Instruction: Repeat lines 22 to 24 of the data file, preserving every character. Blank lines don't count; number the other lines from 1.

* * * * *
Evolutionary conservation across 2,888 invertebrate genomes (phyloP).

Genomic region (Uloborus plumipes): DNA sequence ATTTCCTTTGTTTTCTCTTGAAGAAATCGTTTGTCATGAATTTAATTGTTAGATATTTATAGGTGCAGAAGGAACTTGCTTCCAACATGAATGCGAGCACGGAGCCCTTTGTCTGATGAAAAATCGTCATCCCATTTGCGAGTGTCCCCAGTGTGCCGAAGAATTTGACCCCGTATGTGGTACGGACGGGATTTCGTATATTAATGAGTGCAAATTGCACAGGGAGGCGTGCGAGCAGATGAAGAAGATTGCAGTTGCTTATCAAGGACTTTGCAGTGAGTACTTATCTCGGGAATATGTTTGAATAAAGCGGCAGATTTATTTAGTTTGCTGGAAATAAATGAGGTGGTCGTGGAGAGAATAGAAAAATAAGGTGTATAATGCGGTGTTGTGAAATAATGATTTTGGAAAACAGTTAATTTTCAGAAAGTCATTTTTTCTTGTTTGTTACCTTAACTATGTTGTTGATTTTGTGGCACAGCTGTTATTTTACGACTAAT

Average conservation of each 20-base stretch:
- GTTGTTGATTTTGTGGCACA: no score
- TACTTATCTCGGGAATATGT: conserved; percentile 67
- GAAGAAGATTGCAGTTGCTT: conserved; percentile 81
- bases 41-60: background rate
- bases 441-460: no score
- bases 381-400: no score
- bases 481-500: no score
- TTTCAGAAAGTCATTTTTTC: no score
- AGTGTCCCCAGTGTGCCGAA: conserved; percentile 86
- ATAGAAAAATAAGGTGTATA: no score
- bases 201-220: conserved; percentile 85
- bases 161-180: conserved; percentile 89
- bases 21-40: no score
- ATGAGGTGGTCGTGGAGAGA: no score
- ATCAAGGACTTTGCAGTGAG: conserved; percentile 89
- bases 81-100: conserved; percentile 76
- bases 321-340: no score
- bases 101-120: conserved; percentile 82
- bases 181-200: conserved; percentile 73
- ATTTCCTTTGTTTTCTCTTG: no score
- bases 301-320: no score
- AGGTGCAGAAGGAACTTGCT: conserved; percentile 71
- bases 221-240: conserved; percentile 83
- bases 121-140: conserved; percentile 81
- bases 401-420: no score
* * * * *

- bases 181-200: conserved; percentile 73
- ATTTCCTTTGTTTTCTCTTG: no score
- bases 301-320: no score